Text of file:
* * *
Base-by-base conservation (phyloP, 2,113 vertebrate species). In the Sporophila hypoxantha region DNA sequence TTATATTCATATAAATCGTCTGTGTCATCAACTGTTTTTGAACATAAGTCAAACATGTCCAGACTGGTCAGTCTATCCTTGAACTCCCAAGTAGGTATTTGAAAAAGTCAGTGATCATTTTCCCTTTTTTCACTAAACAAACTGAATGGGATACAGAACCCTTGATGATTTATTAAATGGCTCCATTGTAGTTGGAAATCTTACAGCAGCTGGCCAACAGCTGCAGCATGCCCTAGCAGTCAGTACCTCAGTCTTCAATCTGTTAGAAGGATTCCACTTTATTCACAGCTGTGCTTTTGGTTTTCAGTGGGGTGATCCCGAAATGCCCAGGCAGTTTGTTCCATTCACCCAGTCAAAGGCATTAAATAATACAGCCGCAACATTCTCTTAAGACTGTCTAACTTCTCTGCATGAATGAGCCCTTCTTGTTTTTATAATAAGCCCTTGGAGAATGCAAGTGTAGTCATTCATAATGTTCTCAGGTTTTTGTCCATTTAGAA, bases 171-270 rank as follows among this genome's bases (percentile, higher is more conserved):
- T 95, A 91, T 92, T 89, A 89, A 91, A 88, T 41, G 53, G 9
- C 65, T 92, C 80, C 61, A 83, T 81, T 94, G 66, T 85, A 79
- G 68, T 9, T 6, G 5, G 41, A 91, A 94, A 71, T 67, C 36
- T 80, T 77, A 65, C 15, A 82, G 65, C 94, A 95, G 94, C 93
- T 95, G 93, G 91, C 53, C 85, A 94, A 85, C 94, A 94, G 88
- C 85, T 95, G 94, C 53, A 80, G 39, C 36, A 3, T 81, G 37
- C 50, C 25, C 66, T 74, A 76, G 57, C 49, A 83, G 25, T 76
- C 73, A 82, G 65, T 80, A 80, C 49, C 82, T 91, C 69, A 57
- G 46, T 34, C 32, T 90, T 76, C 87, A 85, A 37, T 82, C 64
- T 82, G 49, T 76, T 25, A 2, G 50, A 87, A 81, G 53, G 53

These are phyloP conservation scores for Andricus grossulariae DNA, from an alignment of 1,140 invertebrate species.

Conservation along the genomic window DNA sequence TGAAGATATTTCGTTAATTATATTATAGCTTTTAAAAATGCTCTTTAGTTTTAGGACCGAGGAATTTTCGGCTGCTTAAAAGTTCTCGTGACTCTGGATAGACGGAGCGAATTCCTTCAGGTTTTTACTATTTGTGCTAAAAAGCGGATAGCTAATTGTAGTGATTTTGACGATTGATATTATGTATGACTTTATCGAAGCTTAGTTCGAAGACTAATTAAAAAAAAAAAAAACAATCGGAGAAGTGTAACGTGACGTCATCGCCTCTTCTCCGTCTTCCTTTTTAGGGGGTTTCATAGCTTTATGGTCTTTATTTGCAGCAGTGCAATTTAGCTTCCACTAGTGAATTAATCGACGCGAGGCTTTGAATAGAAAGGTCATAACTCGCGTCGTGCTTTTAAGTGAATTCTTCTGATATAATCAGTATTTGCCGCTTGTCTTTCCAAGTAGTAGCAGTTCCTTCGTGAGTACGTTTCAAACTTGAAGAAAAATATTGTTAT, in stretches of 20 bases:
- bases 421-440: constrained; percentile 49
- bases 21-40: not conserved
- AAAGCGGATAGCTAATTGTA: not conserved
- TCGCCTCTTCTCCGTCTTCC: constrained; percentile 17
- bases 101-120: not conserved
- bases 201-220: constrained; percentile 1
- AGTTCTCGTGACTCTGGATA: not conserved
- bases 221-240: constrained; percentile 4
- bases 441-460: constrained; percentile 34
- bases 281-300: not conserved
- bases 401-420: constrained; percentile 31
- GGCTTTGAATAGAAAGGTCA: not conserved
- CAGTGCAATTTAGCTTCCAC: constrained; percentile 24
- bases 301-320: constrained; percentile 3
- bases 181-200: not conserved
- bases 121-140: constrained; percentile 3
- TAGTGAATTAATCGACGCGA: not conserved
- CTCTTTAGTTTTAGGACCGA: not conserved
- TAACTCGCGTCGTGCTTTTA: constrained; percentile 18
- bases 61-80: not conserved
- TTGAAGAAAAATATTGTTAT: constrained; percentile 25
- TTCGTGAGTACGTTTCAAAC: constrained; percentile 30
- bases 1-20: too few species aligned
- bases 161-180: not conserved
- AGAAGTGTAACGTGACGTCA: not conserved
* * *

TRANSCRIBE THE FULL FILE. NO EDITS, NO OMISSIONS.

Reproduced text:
Base-by-base conservation (phyloP, 2,113 vertebrate species). In the Sporophila hypoxantha region DNA sequence TTATATTCATATAAATCGTCTGTGTCATCAACTGTTTTTGAACATAAGTCAAACATGTCCAGACTGGTCAGTCTATCCTTGAACTCCCAAGTAGGTATTTGAAAAAGTCAGTGATCATTTTCCCTTTTTTCACTAAACAAACTGAATGGGATACAGAACCCTTGATGATTTATTAAATGGCTCCATTGTAGTTGGAAATCTTACAGCAGCTGGCCAACAGCTGCAGCATGCCCTAGCAGTCAGTACCTCAGTCTTCAATCTGTTAGAAGGATTCCACTTTATTCACAGCTGTGCTTTTGGTTTTCAGTGGGGTGATCCCGAAATGCCCAGGCAGTTTGTTCCATTCACCCAGTCAAAGGCATTAAATAATACAGCCGCAACATTCTCTTAAGACTGTCTAACTTCTCTGCATGAATGAGCCCTTCTTGTTTTTATAATAAGCCCTTGGAGAATGCAAGTGTAGTCATTCATAATGTTCTCAGGTTTTTGTCCATTTAGAA, bases 171-270 rank as follows among this genome's bases (percentile, higher is more conserved):
- T 95, A 91, T 92, T 89, A 89, A 91, A 88, T 41, G 53, G 9
- C 65, T 92, C 80, C 61, A 83, T 81, T 94, G 66, T 85, A 79
- G 68, T 9, T 6, G 5, G 41, A 91, A 94, A 71, T 67, C 36
- T 80, T 77, A 65, C 15, A 82, G 65, C 94, A 95, G 94, C 93
- T 95, G 93, G 91, C 53, C 85, A 94, A 85, C 94, A 94, G 88
- C 85, T 95, G 94, C 53, A 80, G 39, C 36, A 3, T 81, G 37
- C 50, C 25, C 66, T 74, A 76, G 57, C 49, A 83, G 25, T 76
- C 73, A 82, G 65, T 80, A 80, C 49, C 82, T 91, C 69, A 57
- G 46, T 34, C 32, T 90, T 76, C 87, A 85, A 37, T 82, C 64
- T 82, G 49, T 76, T 25, A 2, G 50, A 87, A 81, G 53, G 53

These are phyloP conservation scores for Andricus grossulariae DNA, from an alignment of 1,140 invertebrate species.

Conservation along the genomic window DNA sequence TGAAGATATTTCGTTAATTATATTATAGCTTTTAAAAATGCTCTTTAGTTTTAGGACCGAGGAATTTTCGGCTGCTTAAAAGTTCTCGTGACTCTGGATAGACGGAGCGAATTCCTTCAGGTTTTTACTATTTGTGCTAAAAAGCGGATAGCTAATTGTAGTGATTTTGACGATTGATATTATGTATGACTTTATCGAAGCTTAGTTCGAAGACTAATTAAAAAAAAAAAAAACAATCGGAGAAGTGTAACGTGACGTCATCGCCTCTTCTCCGTCTTCCTTTTTAGGGGGTTTCATAGCTTTATGGTCTTTATTTGCAGCAGTGCAATTTAGCTTCCACTAGTGAATTAATCGACGCGAGGCTTTGAATAGAAAGGTCATAACTCGCGTCGTGCTTTTAAGTGAATTCTTCTGATATAATCAGTATTTGCCGCTTGTCTTTCCAAGTAGTAGCAGTTCCTTCGTGAGTACGTTTCAAACTTGAAGAAAAATATTGTTAT, in stretches of 20 bases:
- bases 421-440: constrained; percentile 49
- bases 21-40: not conserved
- AAAGCGGATAGCTAATTGTA: not conserved
- TCGCCTCTTCTCCGTCTTCC: constrained; percentile 17
- bases 101-120: not conserved
- bases 201-220: constrained; percentile 1
- AGTTCTCGTGACTCTGGATA: not conserved
- bases 221-240: constrained; percentile 4
- bases 441-460: constrained; percentile 34
- bases 281-300: not conserved
- bases 401-420: constrained; percentile 31
- GGCTTTGAATAGAAAGGTCA: not conserved
- CAGTGCAATTTAGCTTCCAC: constrained; percentile 24
- bases 301-320: constrained; percentile 3
- bases 181-200: not conserved
- bases 121-140: constrained; percentile 3
- TAGTGAATTAATCGACGCGA: not conserved
- CTCTTTAGTTTTAGGACCGA: not conserved
- TAACTCGCGTCGTGCTTTTA: constrained; percentile 18
- bases 61-80: not conserved
- TTGAAGAAAAATATTGTTAT: constrained; percentile 25
- TTCGTGAGTACGTTTCAAAC: constrained; percentile 30
- bases 1-20: too few species aligned
- bases 161-180: not conserved
- AGAAGTGTAACGTGACGTCA: not conserved